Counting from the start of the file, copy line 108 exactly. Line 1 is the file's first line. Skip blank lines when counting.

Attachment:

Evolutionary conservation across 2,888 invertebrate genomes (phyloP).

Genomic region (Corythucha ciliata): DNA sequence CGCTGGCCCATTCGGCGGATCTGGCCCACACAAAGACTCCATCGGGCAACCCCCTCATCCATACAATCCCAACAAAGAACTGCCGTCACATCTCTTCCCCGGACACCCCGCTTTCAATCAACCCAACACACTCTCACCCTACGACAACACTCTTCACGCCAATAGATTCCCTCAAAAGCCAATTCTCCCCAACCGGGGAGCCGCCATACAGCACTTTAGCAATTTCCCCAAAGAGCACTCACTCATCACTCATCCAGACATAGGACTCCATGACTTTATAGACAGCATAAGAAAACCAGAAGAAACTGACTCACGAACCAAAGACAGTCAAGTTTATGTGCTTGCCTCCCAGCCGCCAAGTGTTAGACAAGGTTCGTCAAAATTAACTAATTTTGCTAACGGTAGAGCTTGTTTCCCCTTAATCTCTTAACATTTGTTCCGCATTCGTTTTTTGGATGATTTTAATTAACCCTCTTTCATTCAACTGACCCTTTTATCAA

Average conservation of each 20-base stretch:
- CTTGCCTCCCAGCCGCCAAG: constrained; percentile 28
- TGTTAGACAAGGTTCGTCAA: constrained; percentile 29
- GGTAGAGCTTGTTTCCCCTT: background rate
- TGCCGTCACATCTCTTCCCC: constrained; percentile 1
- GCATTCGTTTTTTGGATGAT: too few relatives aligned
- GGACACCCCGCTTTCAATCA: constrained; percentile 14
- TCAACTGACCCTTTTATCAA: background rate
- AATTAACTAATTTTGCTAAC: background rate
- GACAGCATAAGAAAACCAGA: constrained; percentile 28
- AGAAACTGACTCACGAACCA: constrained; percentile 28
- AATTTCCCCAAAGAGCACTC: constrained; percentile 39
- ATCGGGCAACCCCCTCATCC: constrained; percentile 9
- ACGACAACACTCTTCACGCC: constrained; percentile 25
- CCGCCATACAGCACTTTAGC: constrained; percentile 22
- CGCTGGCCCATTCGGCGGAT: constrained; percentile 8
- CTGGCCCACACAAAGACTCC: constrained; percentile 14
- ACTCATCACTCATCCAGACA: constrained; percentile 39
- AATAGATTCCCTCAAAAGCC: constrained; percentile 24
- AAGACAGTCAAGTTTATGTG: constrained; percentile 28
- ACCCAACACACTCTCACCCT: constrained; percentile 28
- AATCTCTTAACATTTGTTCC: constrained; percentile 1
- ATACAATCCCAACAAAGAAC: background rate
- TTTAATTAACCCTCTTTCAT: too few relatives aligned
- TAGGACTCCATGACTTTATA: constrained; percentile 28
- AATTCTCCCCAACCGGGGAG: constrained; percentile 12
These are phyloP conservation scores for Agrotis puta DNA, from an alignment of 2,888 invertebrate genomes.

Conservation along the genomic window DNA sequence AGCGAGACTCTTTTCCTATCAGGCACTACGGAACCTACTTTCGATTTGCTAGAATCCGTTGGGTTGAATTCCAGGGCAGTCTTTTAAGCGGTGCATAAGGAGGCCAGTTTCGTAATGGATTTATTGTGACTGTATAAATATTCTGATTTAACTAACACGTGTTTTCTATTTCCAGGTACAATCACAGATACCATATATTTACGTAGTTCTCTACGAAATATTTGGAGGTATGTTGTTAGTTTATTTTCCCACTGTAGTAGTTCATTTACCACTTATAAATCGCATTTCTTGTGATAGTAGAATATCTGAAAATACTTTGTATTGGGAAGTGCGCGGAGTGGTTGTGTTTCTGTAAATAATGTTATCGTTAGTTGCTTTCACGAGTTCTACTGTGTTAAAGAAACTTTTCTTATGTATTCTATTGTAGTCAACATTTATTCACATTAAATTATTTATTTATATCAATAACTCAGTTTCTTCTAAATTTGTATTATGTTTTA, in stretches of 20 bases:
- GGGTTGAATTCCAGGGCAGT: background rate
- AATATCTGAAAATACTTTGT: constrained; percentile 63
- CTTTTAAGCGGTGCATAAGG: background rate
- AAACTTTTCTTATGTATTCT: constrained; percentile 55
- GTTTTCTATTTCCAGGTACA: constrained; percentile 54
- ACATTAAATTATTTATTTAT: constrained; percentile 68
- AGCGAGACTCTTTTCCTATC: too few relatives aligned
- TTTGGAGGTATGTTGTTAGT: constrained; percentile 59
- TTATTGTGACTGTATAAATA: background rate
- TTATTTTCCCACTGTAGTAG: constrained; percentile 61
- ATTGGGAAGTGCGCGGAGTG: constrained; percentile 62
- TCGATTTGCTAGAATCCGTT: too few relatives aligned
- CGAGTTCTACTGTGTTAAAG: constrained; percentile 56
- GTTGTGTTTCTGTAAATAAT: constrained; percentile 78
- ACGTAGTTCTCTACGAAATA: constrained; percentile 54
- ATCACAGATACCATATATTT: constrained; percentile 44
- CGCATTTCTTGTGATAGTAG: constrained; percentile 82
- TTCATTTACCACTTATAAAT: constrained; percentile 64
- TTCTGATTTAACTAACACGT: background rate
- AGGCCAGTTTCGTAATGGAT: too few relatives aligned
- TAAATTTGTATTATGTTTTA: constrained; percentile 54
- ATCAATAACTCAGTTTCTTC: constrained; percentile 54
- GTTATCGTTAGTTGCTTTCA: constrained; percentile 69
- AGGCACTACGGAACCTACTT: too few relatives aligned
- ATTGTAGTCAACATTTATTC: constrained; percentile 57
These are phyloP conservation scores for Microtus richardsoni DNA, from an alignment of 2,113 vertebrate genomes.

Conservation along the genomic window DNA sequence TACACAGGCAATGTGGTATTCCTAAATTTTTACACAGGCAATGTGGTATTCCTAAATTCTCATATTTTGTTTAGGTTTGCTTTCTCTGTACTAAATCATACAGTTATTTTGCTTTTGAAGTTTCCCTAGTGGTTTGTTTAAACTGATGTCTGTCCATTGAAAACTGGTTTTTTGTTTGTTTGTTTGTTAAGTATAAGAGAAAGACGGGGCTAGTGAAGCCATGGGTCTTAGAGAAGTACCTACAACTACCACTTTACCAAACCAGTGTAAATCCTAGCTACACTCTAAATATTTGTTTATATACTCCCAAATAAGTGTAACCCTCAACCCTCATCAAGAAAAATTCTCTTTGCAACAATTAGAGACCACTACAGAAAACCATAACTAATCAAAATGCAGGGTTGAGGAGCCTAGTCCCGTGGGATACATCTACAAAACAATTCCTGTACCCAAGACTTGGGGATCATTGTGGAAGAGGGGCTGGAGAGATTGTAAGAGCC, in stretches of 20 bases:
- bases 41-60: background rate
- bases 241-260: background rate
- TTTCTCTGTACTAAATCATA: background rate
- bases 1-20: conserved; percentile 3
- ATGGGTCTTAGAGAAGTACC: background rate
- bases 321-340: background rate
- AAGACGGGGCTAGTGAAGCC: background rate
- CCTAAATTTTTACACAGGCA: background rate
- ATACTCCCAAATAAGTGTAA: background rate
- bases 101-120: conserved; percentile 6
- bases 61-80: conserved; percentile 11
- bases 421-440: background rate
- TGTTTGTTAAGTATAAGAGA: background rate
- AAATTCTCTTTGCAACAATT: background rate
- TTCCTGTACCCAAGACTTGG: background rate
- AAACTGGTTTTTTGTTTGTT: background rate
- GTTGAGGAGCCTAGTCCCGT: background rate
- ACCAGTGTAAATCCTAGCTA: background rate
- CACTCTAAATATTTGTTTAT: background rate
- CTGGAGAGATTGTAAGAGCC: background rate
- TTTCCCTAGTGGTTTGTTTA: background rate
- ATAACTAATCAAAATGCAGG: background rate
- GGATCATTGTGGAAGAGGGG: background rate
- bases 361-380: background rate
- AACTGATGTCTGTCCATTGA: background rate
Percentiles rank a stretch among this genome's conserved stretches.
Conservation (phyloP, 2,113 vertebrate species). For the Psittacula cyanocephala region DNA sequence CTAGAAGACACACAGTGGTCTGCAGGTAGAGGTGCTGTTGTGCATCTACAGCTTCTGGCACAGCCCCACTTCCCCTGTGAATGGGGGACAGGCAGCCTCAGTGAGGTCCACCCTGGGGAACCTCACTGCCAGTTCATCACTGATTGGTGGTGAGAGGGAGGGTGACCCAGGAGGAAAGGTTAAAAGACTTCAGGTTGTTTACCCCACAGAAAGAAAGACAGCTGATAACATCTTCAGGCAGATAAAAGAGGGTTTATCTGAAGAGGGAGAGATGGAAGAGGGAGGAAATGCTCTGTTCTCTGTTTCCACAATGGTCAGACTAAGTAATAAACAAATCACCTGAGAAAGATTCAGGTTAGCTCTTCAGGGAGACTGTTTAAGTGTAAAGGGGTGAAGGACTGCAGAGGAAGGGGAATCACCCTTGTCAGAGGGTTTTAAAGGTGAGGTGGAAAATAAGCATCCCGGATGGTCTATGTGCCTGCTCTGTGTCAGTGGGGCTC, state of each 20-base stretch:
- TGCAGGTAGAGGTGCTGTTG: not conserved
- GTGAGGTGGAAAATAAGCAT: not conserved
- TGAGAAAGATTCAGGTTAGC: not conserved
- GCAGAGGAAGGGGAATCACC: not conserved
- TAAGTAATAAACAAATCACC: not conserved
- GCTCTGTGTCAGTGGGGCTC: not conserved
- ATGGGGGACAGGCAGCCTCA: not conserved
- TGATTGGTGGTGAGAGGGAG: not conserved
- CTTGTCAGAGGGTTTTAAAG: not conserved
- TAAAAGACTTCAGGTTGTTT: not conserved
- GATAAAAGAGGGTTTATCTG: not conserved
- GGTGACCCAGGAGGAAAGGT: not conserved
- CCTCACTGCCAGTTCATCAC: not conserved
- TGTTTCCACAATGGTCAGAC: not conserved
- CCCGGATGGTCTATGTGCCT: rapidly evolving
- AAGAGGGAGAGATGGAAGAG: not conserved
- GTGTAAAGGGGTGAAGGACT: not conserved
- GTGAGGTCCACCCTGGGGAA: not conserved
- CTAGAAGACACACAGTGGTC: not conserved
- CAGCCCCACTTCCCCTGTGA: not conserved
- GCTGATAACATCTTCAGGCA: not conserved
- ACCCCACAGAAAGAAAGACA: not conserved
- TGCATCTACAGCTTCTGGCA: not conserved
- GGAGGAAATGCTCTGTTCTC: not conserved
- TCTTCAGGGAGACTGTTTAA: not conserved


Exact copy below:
- GGAGGAAATGCTCTGTTCTC: not conserved